WASHINGTON — President Donald Trump wants to help federal inmates "who have served their time get a second chance." That's what he said in his 2018 State of the Union address.
Thank Trump's senior aide and son-in-law, Jared Kushner, not his attorney general. For Kushner, prison reform is personal. In 2005, his real-estate mogul father was sentenced to two years in prison after pleading guilty to tax evasion, witness tampering and making illegal campaign donations.
"Like me, Jared understands because of dealing with the BOP (Bureau of Prisons) and his father," observed Pat Nolan, director of the American Conservative Union Foundation's Center for Criminal Justice Reform and a former California GOP state lawmaker who served 29 months in federal prison on a one-count racketeering conviction.
Nolan has been at the forefront of a bipartisan movement to overhaul the federal criminal justice system spurred by the left's aversion to big spending on prisons and the right's support for smaller, less invasive government. The conservative side of the initiative calls itself "Right on Crime."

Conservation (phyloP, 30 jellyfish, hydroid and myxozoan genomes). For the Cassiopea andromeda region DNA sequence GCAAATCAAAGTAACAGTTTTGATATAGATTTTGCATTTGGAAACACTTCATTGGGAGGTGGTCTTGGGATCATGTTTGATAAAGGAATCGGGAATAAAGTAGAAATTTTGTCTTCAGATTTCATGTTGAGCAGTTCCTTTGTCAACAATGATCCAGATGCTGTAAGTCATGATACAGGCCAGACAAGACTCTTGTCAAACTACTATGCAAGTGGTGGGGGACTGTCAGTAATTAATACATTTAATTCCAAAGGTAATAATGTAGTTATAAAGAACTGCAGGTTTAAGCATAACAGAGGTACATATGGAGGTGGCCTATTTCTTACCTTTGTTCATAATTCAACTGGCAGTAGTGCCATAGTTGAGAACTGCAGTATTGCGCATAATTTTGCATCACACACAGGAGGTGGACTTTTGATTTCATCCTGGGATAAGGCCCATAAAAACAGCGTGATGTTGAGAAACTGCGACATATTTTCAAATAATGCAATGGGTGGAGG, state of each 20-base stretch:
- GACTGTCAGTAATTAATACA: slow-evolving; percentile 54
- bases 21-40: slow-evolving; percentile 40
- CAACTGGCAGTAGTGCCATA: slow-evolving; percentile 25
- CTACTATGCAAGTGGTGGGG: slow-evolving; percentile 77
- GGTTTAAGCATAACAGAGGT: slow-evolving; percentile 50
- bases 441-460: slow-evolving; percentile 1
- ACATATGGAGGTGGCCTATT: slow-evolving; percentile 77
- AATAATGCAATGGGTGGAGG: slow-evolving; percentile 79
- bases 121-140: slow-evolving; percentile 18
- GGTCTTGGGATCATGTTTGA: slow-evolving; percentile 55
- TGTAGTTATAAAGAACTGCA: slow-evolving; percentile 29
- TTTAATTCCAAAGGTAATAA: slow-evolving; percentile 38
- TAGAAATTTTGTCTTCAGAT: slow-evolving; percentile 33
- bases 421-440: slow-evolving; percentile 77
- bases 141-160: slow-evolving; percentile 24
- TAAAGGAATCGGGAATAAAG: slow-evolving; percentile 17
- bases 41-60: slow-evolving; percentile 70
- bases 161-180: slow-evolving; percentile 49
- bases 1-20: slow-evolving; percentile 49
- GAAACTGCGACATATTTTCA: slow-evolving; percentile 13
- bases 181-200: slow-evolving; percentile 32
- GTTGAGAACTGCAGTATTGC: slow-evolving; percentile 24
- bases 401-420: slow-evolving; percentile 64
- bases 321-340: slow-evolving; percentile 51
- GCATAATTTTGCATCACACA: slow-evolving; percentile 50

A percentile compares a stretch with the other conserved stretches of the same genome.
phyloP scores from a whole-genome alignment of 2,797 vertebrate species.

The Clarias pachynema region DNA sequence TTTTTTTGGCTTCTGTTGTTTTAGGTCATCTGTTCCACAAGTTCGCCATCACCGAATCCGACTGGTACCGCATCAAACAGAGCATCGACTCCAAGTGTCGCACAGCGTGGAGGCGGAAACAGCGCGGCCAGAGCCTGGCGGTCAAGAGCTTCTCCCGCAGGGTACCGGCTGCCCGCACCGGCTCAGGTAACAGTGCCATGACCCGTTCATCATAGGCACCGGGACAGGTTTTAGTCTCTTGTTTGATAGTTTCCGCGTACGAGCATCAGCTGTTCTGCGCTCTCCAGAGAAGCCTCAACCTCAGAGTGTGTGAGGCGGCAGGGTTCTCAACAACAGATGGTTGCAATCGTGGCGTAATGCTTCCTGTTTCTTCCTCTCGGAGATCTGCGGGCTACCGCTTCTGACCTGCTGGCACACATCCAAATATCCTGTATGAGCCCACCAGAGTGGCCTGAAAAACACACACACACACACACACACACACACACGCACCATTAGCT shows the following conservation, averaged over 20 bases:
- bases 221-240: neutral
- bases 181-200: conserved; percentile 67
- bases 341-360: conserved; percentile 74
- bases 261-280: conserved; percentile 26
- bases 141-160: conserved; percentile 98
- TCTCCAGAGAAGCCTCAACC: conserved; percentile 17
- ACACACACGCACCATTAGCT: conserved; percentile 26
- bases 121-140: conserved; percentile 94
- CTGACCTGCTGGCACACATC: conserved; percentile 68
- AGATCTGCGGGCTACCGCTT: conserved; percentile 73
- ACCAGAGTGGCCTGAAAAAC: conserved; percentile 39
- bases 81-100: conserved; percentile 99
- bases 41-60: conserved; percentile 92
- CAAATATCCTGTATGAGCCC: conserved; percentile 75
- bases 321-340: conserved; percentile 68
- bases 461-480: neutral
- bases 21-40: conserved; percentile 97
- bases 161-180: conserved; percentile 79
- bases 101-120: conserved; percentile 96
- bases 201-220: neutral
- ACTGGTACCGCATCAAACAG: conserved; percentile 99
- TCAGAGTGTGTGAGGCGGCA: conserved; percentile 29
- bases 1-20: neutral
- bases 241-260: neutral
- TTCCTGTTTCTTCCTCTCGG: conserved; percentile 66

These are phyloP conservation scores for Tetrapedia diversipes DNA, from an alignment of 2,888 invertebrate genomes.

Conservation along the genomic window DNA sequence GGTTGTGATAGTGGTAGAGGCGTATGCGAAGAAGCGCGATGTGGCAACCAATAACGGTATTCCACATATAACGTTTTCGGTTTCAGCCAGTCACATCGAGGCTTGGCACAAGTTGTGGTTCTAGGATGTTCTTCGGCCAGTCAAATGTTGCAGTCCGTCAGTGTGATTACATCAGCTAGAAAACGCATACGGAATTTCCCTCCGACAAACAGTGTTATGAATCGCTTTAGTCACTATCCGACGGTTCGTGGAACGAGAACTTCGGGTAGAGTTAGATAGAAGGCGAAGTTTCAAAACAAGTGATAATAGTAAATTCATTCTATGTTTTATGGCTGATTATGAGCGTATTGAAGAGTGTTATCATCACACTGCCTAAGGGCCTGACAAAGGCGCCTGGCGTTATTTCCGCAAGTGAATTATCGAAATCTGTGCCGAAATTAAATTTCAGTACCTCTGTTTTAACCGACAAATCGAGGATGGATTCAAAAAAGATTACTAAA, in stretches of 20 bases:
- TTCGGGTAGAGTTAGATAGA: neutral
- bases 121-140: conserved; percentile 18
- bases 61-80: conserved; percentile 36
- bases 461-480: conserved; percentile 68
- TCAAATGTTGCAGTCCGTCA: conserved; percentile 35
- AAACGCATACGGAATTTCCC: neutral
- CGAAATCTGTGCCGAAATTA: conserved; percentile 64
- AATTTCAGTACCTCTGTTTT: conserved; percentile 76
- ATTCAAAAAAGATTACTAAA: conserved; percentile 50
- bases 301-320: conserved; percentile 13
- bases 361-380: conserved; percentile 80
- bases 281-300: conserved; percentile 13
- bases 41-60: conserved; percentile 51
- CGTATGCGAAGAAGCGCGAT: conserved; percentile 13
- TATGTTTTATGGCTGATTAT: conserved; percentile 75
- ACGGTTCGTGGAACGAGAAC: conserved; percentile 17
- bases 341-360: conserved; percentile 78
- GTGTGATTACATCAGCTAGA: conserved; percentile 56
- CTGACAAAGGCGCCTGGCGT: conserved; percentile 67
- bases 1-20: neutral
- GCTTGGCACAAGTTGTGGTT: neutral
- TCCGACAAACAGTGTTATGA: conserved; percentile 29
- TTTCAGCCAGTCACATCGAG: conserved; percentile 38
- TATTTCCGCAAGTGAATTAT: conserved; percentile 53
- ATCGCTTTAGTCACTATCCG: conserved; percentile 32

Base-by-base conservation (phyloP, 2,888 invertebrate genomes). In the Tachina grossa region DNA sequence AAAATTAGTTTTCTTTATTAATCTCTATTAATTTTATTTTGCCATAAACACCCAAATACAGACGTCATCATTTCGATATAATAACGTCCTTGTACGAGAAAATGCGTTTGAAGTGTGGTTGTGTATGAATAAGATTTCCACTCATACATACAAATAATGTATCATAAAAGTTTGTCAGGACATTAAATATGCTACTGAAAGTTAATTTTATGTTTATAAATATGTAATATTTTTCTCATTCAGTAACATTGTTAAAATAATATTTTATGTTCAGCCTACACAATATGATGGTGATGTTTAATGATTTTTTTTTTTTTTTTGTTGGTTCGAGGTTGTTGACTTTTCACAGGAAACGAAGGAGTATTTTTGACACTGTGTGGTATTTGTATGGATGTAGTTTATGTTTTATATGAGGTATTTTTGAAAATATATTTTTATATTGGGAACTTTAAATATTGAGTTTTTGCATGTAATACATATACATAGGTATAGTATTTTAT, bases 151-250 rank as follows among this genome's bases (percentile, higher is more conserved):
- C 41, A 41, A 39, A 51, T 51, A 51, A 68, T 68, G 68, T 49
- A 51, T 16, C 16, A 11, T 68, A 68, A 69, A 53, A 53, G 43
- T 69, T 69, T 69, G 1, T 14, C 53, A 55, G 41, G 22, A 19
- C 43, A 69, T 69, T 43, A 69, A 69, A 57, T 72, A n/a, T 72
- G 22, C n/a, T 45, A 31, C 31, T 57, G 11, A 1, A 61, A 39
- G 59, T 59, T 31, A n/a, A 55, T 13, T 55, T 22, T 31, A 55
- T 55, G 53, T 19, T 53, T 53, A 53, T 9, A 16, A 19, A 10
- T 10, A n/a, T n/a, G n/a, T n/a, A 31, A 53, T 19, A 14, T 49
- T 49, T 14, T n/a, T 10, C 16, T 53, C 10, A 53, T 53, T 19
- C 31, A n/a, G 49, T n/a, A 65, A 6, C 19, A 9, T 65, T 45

He lauded Kushner for quickly learning "what's important to do and what we can't do."
During President Barack Obama's second term, congressional standouts like Sens. Chuck Grassley, R-Iowa, and Dick Durbin, D-Ill., worked together on legislation to reduce federal mandatory minimum sentences designed to put away drug kingpins for decades but too often imposed stiff time on low-level offenders in the drug trade.
Obama was ready to sign game-changing legislation and House Speaker Paul Ryan, R-Wis., was on board. All Congress had to do was pass something. But nothing happened as the 2016 election eclipsed lawmaking inside the Capitol.
Obama's Attorney General Eric Holder did encourage federal prosecutors not to seek the harshest sentences for non-kingpins. That was progress.
Then the law-and-order Trump won the White House in November and chose Sen. Jeff Sessions, R-Ala., to be his attorney general. A former federal prosecutor, Sessions rescinded Holder's instructions.